Richard A. O'Keefe ok at cs.otago.ac.nz
Wed Feb 22 01:01:14 UTC 2017

```
On 22/02/17 9:25 AM, Olaf Klinke wrote:
>>
> If you define an Ord instance that is only a preorder rather than a total order, and then downstream rely on functions f that violate the property
>
> x == y implies f x == f y,
>
> I'd call that poor design.

And I would call it a straw man.
I am talking about a TOTAL ORDER.
Antisymmetric, transitive, and total.
As for x == y implying or not f x == f y, I really don't have
any alternative there.  == and compare are handed to me by the
domain, and the observable difference between definitions of max
turns out (now that I've found it) to be precisely one of the
things I have to model.

I know that "the type system cannot guarantee that every Ord instance
is actually a total order", which is why I have tests for Ord.

The issue is a common issue when you have abstract data types:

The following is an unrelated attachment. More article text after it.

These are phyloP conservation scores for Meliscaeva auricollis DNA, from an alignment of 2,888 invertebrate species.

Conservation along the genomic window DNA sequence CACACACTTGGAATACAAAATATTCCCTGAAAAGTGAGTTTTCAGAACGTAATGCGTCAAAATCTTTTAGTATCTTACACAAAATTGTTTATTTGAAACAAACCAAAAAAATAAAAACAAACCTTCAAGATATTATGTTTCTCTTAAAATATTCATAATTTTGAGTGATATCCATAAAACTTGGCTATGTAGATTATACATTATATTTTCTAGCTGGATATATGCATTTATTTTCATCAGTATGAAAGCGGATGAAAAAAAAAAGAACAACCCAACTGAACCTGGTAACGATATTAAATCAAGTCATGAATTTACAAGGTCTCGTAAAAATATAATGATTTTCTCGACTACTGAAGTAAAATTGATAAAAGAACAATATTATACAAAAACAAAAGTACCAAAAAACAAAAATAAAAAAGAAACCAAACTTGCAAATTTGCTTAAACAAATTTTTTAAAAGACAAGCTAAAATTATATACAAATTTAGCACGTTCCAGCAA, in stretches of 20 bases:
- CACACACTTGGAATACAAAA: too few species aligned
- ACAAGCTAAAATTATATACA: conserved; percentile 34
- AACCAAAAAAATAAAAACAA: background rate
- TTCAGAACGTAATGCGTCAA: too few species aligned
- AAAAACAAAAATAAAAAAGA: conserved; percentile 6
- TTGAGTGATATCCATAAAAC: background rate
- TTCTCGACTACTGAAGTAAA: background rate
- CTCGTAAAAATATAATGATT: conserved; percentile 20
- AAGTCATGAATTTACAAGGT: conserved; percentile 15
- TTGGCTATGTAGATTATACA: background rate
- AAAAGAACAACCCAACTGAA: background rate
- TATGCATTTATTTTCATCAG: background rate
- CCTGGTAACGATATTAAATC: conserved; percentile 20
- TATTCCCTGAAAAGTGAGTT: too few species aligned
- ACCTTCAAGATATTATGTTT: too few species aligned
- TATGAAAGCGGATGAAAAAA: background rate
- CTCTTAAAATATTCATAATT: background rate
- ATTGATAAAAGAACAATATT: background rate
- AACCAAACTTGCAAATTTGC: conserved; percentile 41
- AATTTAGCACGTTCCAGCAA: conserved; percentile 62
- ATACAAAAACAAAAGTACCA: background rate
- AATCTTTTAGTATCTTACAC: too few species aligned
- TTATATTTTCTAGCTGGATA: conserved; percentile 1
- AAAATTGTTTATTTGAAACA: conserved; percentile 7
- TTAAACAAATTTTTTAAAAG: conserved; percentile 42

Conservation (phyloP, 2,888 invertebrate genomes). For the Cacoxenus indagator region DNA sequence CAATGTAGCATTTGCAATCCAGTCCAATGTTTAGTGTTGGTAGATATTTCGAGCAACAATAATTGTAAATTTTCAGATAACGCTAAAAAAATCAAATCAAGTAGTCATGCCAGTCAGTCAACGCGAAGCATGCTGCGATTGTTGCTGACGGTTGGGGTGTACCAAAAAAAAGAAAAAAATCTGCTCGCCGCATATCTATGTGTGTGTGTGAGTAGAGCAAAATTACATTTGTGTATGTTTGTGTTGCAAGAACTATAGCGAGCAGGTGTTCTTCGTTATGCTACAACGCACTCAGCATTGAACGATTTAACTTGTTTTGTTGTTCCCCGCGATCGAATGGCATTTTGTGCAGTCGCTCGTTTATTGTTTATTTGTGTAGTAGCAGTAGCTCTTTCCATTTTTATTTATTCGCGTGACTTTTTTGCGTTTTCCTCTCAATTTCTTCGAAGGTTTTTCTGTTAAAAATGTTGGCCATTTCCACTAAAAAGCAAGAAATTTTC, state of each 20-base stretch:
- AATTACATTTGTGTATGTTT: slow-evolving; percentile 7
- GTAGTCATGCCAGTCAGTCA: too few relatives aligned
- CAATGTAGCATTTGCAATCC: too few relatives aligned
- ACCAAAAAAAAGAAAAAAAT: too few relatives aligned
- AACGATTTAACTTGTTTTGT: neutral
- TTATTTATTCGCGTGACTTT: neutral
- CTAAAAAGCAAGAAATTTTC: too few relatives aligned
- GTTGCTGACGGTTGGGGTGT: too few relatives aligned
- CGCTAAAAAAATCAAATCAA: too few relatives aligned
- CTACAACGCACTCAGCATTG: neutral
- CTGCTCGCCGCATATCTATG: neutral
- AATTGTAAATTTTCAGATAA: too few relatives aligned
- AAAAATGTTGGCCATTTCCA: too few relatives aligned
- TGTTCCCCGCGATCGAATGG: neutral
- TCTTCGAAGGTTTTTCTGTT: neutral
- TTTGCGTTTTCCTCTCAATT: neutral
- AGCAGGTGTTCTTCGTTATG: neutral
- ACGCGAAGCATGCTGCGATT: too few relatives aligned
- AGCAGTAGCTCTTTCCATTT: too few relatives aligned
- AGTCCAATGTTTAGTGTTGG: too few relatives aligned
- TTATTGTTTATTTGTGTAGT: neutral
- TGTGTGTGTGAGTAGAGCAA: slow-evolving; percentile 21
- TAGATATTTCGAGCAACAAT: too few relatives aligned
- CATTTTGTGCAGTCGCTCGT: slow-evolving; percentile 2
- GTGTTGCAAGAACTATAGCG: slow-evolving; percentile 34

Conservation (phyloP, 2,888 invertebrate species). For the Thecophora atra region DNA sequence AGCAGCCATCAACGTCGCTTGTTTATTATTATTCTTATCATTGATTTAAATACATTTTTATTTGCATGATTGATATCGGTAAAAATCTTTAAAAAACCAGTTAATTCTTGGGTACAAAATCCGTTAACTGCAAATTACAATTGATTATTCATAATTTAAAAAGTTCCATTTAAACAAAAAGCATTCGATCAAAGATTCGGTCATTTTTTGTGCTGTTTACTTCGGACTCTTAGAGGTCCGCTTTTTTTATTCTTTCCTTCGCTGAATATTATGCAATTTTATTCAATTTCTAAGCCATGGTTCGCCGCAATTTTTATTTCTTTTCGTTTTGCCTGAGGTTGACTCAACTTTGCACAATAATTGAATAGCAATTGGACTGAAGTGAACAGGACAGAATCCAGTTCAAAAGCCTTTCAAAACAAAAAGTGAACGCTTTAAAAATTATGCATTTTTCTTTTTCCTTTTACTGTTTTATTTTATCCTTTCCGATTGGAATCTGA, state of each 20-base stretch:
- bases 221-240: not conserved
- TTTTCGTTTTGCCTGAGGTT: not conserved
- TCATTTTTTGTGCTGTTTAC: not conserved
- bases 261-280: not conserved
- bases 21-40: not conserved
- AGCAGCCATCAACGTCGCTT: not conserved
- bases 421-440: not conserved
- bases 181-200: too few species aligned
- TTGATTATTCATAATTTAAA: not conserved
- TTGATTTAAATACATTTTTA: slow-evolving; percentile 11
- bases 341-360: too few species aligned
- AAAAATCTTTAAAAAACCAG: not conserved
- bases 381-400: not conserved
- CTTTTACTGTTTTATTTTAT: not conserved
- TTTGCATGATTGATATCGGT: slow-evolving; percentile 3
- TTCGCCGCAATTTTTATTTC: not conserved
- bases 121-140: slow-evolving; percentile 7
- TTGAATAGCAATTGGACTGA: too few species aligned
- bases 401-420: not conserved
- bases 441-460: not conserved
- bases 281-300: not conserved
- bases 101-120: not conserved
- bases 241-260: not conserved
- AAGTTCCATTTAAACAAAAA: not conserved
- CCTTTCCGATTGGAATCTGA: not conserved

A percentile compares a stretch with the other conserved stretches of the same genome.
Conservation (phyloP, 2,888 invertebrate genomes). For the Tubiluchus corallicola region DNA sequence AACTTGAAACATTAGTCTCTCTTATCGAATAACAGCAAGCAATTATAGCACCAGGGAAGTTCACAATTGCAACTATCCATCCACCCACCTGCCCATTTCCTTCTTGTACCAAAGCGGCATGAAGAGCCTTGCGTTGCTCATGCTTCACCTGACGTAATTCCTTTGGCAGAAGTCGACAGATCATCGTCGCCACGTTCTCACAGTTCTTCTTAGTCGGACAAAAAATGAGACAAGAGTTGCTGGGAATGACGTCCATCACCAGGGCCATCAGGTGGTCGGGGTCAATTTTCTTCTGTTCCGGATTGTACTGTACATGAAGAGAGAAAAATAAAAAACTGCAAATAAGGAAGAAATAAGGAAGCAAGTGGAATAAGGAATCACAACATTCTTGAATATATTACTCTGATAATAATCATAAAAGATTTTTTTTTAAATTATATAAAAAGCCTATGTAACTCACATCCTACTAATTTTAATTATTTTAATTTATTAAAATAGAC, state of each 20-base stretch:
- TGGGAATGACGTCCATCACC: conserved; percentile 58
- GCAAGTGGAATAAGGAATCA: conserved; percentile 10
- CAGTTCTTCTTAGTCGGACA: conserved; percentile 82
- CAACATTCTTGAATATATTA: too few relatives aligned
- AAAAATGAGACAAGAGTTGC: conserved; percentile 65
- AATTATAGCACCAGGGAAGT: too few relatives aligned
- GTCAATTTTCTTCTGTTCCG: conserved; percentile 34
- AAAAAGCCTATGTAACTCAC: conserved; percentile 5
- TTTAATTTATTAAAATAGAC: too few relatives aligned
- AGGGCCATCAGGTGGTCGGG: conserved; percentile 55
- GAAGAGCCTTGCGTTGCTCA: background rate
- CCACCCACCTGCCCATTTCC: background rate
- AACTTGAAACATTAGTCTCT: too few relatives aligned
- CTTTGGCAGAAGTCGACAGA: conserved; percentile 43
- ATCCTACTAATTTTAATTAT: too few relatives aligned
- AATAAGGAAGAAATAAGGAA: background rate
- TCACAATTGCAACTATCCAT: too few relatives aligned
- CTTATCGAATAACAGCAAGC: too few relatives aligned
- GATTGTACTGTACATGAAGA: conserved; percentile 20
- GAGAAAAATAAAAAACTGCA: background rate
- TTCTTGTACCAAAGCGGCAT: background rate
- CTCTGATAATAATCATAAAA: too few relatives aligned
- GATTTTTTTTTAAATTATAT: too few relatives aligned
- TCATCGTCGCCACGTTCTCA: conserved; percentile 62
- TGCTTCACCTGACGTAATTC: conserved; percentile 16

there can be values x y such that x == y but x is not identical to y.

Here is is the classic example in Haskell.
Prelude> let pz = 0.0 :: Double
Prelude> let nz = -pz
Prelude> pz == nz
True
Prelude> show pz == show nz
False
Prelude> max pz nz
-0.0
Prelude> max nz pz
0.0

The result of max is well defined up to == but
not well defined up to identity.  By the way, LIA-2 section
5.2.2 "Floating point maximum and minimum" is very
clear that maxF(+0.0, -0.0) is +0.0, so Haskell is
incompatible with LIA-2 here.  And we are not talking
strictly the finite floats.

This *isn't* my actual problem, but it's very close in spirit.

Now the substitution principle is pretty important, but
quite clearly the equality function in Haskell is not the
equality that the principle is about.  For one thing,